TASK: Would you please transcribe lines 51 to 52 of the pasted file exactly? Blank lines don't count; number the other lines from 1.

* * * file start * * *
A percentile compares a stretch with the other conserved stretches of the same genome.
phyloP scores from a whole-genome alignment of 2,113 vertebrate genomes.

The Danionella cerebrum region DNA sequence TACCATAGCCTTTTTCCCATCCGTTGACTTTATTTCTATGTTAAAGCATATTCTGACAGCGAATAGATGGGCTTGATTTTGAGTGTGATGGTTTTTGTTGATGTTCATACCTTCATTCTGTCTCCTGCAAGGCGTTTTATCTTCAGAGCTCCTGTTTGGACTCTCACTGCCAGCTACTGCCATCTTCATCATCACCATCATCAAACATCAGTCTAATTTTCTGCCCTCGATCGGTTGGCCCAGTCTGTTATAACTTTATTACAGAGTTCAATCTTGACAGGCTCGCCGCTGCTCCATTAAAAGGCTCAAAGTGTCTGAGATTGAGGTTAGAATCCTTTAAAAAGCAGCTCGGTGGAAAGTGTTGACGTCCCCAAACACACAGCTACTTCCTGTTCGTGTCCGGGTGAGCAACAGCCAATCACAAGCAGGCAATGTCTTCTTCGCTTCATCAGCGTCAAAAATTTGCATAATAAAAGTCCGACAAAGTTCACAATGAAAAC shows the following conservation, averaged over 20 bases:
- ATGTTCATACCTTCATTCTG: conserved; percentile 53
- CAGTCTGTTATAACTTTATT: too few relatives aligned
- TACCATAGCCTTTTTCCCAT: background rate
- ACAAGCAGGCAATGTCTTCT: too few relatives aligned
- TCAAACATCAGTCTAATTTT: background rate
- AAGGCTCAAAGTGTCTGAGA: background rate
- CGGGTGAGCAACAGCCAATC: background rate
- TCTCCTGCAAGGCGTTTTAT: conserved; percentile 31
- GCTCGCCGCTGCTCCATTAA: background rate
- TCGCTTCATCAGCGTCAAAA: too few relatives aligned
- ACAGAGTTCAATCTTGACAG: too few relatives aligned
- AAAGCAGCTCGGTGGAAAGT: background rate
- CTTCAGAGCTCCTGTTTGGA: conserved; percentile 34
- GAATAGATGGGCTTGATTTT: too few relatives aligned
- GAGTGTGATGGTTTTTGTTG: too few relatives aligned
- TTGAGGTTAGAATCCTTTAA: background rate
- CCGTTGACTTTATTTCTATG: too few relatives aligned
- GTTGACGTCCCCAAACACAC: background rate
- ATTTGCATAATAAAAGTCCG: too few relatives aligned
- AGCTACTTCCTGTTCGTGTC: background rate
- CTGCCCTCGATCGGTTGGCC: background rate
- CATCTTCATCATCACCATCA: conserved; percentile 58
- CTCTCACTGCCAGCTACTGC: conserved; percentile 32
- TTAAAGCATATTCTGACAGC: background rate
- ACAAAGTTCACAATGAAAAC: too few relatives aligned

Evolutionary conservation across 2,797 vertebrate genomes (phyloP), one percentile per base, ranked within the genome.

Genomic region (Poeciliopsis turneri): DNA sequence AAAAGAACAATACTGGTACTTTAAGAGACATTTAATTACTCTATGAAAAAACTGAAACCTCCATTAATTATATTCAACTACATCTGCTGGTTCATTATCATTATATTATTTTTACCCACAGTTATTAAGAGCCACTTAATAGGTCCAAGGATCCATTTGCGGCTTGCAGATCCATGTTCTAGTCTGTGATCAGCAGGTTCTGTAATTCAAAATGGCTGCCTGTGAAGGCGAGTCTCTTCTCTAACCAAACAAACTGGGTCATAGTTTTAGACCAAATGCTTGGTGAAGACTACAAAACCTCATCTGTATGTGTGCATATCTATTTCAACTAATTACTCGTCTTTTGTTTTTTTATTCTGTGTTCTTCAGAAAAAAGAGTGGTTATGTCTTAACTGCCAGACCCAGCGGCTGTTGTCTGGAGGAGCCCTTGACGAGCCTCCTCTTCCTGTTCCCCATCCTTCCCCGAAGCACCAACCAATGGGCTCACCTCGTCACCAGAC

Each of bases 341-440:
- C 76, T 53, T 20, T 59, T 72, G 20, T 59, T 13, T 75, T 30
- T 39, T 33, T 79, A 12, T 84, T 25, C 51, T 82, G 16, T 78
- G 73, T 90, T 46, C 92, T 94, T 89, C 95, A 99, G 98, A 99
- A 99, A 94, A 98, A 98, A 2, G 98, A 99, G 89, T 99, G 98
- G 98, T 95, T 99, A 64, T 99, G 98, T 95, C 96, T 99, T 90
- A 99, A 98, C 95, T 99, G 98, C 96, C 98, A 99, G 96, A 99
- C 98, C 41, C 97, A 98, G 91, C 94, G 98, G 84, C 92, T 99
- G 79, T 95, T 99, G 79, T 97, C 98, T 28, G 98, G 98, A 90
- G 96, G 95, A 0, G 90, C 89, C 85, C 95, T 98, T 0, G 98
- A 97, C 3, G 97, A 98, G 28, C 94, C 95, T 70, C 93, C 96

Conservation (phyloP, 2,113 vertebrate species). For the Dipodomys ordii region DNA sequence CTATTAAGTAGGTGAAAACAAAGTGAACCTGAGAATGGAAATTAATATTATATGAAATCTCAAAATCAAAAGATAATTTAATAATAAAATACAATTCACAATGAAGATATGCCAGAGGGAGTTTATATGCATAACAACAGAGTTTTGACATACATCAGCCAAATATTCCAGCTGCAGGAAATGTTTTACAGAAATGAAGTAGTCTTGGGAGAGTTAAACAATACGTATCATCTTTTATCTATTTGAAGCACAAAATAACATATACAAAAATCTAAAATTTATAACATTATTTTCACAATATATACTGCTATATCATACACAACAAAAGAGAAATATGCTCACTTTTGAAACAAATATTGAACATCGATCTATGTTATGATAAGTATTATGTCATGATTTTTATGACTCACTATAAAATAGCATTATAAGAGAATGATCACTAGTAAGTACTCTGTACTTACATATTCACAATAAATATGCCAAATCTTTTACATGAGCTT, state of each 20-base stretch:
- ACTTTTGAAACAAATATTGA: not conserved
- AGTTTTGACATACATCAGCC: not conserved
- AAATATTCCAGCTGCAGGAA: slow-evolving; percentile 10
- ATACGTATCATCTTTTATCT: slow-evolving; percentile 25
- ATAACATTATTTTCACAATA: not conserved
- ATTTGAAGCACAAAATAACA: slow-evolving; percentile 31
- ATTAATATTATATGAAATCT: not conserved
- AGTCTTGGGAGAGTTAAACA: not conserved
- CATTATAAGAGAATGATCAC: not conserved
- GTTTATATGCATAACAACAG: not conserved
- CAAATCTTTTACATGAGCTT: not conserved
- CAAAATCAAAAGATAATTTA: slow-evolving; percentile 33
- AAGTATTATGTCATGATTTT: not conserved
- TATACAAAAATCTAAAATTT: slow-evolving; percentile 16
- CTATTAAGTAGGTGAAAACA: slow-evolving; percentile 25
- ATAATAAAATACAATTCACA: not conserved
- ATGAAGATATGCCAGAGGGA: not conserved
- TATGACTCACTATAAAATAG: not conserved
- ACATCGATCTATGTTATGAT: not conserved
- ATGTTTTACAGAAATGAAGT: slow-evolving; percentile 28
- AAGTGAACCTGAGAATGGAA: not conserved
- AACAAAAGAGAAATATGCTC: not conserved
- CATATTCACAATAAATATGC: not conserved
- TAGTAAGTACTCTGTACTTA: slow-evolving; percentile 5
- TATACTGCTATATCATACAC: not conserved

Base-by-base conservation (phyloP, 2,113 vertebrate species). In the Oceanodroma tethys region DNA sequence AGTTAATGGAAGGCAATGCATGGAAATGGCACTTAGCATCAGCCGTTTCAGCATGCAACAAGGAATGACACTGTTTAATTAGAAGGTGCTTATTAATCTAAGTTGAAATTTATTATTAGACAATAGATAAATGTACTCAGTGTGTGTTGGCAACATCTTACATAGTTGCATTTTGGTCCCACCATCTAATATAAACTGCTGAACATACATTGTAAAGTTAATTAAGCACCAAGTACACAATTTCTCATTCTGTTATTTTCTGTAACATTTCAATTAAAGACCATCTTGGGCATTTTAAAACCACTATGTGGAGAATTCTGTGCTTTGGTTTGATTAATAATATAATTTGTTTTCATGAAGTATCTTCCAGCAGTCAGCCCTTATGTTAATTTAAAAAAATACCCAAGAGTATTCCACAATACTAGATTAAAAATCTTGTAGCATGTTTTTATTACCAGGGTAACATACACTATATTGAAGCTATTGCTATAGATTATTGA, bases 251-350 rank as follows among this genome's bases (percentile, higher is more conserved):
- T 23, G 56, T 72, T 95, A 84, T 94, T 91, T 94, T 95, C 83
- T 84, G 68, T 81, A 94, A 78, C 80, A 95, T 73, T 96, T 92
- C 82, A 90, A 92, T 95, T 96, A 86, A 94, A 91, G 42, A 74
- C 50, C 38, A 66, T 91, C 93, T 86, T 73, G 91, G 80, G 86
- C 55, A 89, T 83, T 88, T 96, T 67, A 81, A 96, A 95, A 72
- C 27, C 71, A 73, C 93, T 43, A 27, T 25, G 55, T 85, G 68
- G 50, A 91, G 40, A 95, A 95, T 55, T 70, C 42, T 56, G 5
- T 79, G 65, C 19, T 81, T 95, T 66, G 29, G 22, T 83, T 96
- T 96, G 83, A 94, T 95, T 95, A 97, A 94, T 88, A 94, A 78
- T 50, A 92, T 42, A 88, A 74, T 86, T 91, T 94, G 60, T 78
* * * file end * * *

- CATTATAAGAGAATGATCAC: not conserved
- GTTTATATGCATAACAACAG: not conserved